Now that we've seen how all this code works, let's put your knowledge to the test and create a simple, networked app! This is going to be the most open project you've done so far!

If you like, you can download another copy of the API-Sandbox starter project here or you can just continue from your current API-Sandbox. If you continue, make sure to save the code you completed so you can refer back to it if you get lost!

Complete an app from scratch using one of the options listed below. You should spend no more than 3 days on this as part of the App Hackathon. This is your chance to take risks, fail fast, and do something cool before starting on your real app!

Extend the movies app

You can spend time extending the movies app you created in the last exercise if you would like. Try adding some more features. Improve the layout. Make it pretty! Consider adding next and previous buttons to navigate through the top results.

Use Other iTunes Data

You can use a different iTunes API to display data other than movies. For example, you could display a random top iOS app, book, or TV show. You'll need to create a new struct to hold this data just like we did with Movie.

You can get a lot API endpoints for all sorts of iTunes information here. Unfortunately, this will not work for music even though it's a listed media type! See the next section for more information.

Change the drop downs to select the type of content you want, copy the RSS Feed URL and replace xml at the end with json. Use this string as your apiToContact.

Make sure to spend some time making the app look nice! Consider adding next and previous buttons to navigate through the top results.

iTunes Music Data

Music is a bit harder to deal with. You have to use the official iTunes Search API instead of getting JSON from the RSS feeds. This API requires you to use parameters with your requests.

You can add parameters to your request with the following format:

// Modify these to be appropriate for your use case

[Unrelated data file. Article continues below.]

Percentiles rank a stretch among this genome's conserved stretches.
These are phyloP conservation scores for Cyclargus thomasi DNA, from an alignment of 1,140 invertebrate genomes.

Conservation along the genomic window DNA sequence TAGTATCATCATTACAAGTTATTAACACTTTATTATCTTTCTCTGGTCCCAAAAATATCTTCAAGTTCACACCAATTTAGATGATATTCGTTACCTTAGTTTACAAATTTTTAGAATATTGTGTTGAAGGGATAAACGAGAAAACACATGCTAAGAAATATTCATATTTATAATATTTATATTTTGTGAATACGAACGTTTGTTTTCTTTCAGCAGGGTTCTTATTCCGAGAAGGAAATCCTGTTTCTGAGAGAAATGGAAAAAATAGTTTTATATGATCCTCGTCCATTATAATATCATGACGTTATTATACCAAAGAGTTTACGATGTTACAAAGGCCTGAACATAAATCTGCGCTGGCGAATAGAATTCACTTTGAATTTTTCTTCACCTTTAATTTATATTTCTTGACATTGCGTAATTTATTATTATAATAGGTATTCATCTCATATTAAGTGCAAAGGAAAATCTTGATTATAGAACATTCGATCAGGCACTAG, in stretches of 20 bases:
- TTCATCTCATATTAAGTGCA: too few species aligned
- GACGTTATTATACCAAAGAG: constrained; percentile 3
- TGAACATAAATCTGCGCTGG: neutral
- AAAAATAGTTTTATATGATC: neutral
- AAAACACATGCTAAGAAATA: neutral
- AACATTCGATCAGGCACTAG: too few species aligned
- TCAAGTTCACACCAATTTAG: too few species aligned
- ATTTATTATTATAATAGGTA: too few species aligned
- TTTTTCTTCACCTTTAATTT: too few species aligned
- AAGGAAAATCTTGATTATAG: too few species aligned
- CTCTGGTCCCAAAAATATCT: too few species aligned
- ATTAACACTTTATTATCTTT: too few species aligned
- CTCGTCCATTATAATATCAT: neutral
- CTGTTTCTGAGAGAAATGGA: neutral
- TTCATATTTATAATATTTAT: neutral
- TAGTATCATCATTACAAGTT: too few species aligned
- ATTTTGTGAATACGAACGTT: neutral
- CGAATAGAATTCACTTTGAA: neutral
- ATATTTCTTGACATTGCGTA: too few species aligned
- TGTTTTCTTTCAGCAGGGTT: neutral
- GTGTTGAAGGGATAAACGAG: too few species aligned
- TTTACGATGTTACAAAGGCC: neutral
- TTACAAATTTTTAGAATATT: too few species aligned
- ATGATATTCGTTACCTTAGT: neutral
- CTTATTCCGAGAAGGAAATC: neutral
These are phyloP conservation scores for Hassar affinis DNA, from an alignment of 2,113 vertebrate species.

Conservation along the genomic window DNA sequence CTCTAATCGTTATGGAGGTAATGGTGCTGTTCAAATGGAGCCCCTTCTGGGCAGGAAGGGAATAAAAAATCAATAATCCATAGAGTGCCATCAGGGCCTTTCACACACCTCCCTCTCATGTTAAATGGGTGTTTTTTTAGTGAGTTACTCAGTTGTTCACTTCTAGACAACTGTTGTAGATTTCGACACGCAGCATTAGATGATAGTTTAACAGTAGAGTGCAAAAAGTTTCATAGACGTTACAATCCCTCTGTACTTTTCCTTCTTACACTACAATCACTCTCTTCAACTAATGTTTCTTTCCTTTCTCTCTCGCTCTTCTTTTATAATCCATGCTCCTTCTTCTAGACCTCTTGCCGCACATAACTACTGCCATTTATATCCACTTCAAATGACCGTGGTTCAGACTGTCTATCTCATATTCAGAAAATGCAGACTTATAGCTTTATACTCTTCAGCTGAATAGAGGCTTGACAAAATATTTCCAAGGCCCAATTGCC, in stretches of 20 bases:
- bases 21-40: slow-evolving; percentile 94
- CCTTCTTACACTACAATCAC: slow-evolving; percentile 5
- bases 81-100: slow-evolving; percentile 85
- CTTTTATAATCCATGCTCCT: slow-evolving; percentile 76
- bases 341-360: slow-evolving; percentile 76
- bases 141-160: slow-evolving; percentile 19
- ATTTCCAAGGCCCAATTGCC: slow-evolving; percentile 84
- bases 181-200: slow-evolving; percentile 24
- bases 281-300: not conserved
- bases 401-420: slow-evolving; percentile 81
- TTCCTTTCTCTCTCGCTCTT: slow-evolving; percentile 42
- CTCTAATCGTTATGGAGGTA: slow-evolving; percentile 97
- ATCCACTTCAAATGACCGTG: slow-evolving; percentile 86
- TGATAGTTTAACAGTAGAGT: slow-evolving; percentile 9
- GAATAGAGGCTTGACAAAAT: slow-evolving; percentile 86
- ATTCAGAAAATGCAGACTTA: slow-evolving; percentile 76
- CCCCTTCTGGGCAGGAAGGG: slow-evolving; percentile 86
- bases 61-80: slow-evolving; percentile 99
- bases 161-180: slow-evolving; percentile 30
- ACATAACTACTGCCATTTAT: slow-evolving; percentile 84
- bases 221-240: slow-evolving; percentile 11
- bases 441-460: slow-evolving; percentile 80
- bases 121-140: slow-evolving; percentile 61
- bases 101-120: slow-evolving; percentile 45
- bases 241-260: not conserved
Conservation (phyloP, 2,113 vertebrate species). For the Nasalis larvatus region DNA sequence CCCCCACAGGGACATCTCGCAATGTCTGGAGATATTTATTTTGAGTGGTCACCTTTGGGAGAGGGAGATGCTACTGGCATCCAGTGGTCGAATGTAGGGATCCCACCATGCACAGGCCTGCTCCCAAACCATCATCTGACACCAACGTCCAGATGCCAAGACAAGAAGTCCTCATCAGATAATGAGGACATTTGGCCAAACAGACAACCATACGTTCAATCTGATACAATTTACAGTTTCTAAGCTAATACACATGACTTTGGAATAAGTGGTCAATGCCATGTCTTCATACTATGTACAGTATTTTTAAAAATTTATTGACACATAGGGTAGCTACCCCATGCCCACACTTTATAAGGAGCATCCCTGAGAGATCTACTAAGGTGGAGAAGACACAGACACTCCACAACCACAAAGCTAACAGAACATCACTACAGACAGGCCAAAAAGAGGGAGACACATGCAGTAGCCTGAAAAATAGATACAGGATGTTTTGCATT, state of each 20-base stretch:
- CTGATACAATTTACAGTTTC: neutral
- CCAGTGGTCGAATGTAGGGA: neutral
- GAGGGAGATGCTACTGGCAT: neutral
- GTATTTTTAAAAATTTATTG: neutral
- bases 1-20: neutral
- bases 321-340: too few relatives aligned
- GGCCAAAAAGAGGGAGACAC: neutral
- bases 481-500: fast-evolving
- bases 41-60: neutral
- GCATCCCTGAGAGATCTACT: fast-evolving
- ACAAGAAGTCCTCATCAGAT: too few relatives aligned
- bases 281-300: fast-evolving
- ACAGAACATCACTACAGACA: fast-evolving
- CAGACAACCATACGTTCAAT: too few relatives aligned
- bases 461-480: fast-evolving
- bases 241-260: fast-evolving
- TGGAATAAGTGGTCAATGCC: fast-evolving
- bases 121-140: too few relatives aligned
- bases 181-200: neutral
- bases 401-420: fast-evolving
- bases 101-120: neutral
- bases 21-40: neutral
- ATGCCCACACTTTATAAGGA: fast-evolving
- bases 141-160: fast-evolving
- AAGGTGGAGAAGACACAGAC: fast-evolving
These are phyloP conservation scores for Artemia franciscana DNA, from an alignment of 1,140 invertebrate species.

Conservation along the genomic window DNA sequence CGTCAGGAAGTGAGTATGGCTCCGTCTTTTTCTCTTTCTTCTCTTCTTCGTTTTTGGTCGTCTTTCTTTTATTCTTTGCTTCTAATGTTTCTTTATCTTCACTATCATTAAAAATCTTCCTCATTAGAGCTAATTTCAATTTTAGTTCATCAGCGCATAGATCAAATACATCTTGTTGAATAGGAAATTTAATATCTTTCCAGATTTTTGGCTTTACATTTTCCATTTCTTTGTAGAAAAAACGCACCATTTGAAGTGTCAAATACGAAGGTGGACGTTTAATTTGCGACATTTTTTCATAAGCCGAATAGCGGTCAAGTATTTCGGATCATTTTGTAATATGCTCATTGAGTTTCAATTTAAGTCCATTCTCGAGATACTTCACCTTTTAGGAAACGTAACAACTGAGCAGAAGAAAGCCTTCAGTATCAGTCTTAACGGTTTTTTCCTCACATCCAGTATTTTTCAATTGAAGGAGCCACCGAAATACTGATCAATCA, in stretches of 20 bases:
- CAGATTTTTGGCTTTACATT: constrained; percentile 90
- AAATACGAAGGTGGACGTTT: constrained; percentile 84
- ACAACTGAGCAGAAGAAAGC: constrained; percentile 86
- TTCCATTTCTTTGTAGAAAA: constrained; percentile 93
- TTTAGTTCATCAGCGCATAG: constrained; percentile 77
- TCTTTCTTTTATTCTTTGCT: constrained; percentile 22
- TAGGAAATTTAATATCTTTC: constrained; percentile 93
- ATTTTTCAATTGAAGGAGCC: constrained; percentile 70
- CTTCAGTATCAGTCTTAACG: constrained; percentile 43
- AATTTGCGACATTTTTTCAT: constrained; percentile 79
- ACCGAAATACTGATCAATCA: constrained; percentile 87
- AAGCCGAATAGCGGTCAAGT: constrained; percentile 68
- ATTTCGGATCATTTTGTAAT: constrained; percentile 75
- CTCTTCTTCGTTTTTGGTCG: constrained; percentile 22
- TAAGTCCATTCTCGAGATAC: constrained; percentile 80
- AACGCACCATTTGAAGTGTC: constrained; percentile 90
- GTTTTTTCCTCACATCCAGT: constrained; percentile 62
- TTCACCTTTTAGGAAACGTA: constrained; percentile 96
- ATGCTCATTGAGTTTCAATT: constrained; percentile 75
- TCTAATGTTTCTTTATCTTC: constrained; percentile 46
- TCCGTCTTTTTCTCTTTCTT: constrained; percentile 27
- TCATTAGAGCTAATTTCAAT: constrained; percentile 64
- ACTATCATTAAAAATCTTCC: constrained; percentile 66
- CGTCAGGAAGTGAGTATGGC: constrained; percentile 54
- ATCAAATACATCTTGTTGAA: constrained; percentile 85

let apiToContact = ""
  let parameters: Parameters = ["term": "jack+johnson", "media": "music"]

// This code will call the iTunes Search API
// to search for music containing "Jack Johnson"
Alamofire.request(apiToContact, parameters: parameters).validate().responseJSON() { response in
    switch response.result {
    case .success:
        if let value = response.result.value {
            let json = JSON(value)

            // Do what you need to with JSON here!
            // The rest is all boiler plate code you'll use for API requests

    case .failure(let error):

This code sample searches iTunes for music by Jack Johnson. See the documentation for more parameters you can use!

The parameters argument must be a Dictionary of [String : String] type.

Choose your own API

If you are feeling ambitious, you can find another API and use that. You'll need to study the JSON a bit more since you won't have any starting code provided for you to parse it.


You can add .json to any subreddit on Reddit to get a JSON copy of it! To get all the posts on /r/cats you would request Maybe you can do something cool with that?


MashApe provides a huge list of APIs you can use. You'll need to study their documentation. These will all require API keys to use (see Authentication below).